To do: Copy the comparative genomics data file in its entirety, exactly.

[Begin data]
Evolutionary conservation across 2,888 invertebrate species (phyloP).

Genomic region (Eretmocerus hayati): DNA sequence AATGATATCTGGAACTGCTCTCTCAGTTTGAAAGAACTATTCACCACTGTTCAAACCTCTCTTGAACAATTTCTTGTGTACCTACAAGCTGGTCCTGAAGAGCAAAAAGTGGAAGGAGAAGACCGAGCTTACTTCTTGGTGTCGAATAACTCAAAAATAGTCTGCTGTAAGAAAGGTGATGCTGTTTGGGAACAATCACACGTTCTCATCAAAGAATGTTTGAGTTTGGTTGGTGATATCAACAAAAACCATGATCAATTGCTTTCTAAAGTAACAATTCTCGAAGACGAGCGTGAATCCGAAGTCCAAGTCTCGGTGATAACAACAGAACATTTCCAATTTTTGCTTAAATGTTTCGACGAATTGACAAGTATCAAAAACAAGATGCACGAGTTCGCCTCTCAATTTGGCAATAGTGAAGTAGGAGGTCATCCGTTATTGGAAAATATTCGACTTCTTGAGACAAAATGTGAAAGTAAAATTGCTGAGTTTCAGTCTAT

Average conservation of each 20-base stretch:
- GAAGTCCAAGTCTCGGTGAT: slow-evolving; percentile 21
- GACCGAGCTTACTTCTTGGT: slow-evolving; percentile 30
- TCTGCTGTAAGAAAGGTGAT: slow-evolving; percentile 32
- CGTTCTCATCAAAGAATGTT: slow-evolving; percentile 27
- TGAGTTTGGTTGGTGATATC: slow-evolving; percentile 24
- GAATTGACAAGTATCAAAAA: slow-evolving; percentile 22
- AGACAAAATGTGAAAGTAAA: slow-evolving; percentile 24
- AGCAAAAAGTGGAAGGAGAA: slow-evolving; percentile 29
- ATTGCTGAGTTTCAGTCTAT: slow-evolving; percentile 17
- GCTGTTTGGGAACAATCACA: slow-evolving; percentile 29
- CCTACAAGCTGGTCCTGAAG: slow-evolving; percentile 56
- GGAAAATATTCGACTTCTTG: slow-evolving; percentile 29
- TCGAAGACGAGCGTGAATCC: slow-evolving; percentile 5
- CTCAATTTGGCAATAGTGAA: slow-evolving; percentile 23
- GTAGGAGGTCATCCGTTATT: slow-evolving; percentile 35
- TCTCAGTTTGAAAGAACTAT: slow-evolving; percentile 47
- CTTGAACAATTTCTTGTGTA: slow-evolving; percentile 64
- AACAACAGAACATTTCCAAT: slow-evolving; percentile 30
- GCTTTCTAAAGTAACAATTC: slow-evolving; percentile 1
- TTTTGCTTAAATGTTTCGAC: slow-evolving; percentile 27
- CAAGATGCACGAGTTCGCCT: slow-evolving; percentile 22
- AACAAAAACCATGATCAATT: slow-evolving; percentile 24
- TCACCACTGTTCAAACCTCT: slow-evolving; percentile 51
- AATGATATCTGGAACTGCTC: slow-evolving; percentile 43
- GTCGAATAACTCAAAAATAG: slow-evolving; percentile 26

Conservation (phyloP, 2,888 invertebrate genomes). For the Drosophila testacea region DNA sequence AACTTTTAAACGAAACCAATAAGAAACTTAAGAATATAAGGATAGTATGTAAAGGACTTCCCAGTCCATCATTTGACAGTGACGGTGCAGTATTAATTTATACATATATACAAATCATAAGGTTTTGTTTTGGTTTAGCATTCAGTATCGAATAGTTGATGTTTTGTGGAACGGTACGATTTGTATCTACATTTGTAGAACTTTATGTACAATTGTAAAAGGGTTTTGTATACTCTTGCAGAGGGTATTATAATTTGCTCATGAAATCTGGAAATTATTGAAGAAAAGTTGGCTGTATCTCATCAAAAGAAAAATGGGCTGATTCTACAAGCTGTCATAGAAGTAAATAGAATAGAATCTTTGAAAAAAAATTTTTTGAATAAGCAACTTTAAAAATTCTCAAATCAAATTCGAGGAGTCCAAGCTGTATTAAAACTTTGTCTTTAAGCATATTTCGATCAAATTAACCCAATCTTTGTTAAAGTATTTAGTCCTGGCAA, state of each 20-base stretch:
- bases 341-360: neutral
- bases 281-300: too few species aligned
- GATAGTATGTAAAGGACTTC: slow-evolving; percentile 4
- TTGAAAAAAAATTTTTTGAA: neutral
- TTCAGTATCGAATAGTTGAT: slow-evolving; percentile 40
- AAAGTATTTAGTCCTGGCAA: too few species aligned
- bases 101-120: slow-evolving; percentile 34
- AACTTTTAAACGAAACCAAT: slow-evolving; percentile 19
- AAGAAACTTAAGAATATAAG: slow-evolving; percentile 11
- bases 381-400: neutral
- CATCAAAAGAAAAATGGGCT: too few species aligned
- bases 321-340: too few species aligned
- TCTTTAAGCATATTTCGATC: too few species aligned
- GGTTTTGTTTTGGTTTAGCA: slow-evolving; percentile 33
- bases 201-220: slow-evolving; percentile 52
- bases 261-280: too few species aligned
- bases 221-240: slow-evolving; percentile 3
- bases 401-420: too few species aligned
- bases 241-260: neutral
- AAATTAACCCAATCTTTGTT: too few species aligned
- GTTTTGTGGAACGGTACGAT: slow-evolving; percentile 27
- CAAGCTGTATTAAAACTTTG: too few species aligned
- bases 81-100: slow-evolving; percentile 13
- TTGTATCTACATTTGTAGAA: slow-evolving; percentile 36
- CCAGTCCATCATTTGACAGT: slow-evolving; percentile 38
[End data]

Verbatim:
Evolutionary conservation across 2,888 invertebrate species (phyloP).

Genomic region (Eretmocerus hayati): DNA sequence AATGATATCTGGAACTGCTCTCTCAGTTTGAAAGAACTATTCACCACTGTTCAAACCTCTCTTGAACAATTTCTTGTGTACCTACAAGCTGGTCCTGAAGAGCAAAAAGTGGAAGGAGAAGACCGAGCTTACTTCTTGGTGTCGAATAACTCAAAAATAGTCTGCTGTAAGAAAGGTGATGCTGTTTGGGAACAATCACACGTTCTCATCAAAGAATGTTTGAGTTTGGTTGGTGATATCAACAAAAACCATGATCAATTGCTTTCTAAAGTAACAATTCTCGAAGACGAGCGTGAATCCGAAGTCCAAGTCTCGGTGATAACAACAGAACATTTCCAATTTTTGCTTAAATGTTTCGACGAATTGACAAGTATCAAAAACAAGATGCACGAGTTCGCCTCTCAATTTGGCAATAGTGAAGTAGGAGGTCATCCGTTATTGGAAAATATTCGACTTCTTGAGACAAAATGTGAAAGTAAAATTGCTGAGTTTCAGTCTAT

Average conservation of each 20-base stretch:
- GAAGTCCAAGTCTCGGTGAT: slow-evolving; percentile 21
- GACCGAGCTTACTTCTTGGT: slow-evolving; percentile 30
- TCTGCTGTAAGAAAGGTGAT: slow-evolving; percentile 32
- CGTTCTCATCAAAGAATGTT: slow-evolving; percentile 27
- TGAGTTTGGTTGGTGATATC: slow-evolving; percentile 24
- GAATTGACAAGTATCAAAAA: slow-evolving; percentile 22
- AGACAAAATGTGAAAGTAAA: slow-evolving; percentile 24
- AGCAAAAAGTGGAAGGAGAA: slow-evolving; percentile 29
- ATTGCTGAGTTTCAGTCTAT: slow-evolving; percentile 17
- GCTGTTTGGGAACAATCACA: slow-evolving; percentile 29
- CCTACAAGCTGGTCCTGAAG: slow-evolving; percentile 56
- GGAAAATATTCGACTTCTTG: slow-evolving; percentile 29
- TCGAAGACGAGCGTGAATCC: slow-evolving; percentile 5
- CTCAATTTGGCAATAGTGAA: slow-evolving; percentile 23
- GTAGGAGGTCATCCGTTATT: slow-evolving; percentile 35
- TCTCAGTTTGAAAGAACTAT: slow-evolving; percentile 47
- CTTGAACAATTTCTTGTGTA: slow-evolving; percentile 64
- AACAACAGAACATTTCCAAT: slow-evolving; percentile 30
- GCTTTCTAAAGTAACAATTC: slow-evolving; percentile 1
- TTTTGCTTAAATGTTTCGAC: slow-evolving; percentile 27
- CAAGATGCACGAGTTCGCCT: slow-evolving; percentile 22
- AACAAAAACCATGATCAATT: slow-evolving; percentile 24
- TCACCACTGTTCAAACCTCT: slow-evolving; percentile 51
- AATGATATCTGGAACTGCTC: slow-evolving; percentile 43
- GTCGAATAACTCAAAAATAG: slow-evolving; percentile 26

Conservation (phyloP, 2,888 invertebrate genomes). For the Drosophila testacea region DNA sequence AACTTTTAAACGAAACCAATAAGAAACTTAAGAATATAAGGATAGTATGTAAAGGACTTCCCAGTCCATCATTTGACAGTGACGGTGCAGTATTAATTTATACATATATACAAATCATAAGGTTTTGTTTTGGTTTAGCATTCAGTATCGAATAGTTGATGTTTTGTGGAACGGTACGATTTGTATCTACATTTGTAGAACTTTATGTACAATTGTAAAAGGGTTTTGTATACTCTTGCAGAGGGTATTATAATTTGCTCATGAAATCTGGAAATTATTGAAGAAAAGTTGGCTGTATCTCATCAAAAGAAAAATGGGCTGATTCTACAAGCTGTCATAGAAGTAAATAGAATAGAATCTTTGAAAAAAAATTTTTTGAATAAGCAACTTTAAAAATTCTCAAATCAAATTCGAGGAGTCCAAGCTGTATTAAAACTTTGTCTTTAAGCATATTTCGATCAAATTAACCCAATCTTTGTTAAAGTATTTAGTCCTGGCAA, state of each 20-base stretch:
- bases 341-360: neutral
- bases 281-300: too few species aligned
- GATAGTATGTAAAGGACTTC: slow-evolving; percentile 4
- TTGAAAAAAAATTTTTTGAA: neutral
- TTCAGTATCGAATAGTTGAT: slow-evolving; percentile 40
- AAAGTATTTAGTCCTGGCAA: too few species aligned
- bases 101-120: slow-evolving; percentile 34
- AACTTTTAAACGAAACCAAT: slow-evolving; percentile 19
- AAGAAACTTAAGAATATAAG: slow-evolving; percentile 11
- bases 381-400: neutral
- CATCAAAAGAAAAATGGGCT: too few species aligned
- bases 321-340: too few species aligned
- TCTTTAAGCATATTTCGATC: too few species aligned
- GGTTTTGTTTTGGTTTAGCA: slow-evolving; percentile 33
- bases 201-220: slow-evolving; percentile 52
- bases 261-280: too few species aligned
- bases 221-240: slow-evolving; percentile 3
- bases 401-420: too few species aligned
- bases 241-260: neutral
- AAATTAACCCAATCTTTGTT: too few species aligned
- GTTTTGTGGAACGGTACGAT: slow-evolving; percentile 27
- CAAGCTGTATTAAAACTTTG: too few species aligned
- bases 81-100: slow-evolving; percentile 13
- TTGTATCTACATTTGTAGAA: slow-evolving; percentile 36
- CCAGTCCATCATTTGACAGT: slow-evolving; percentile 38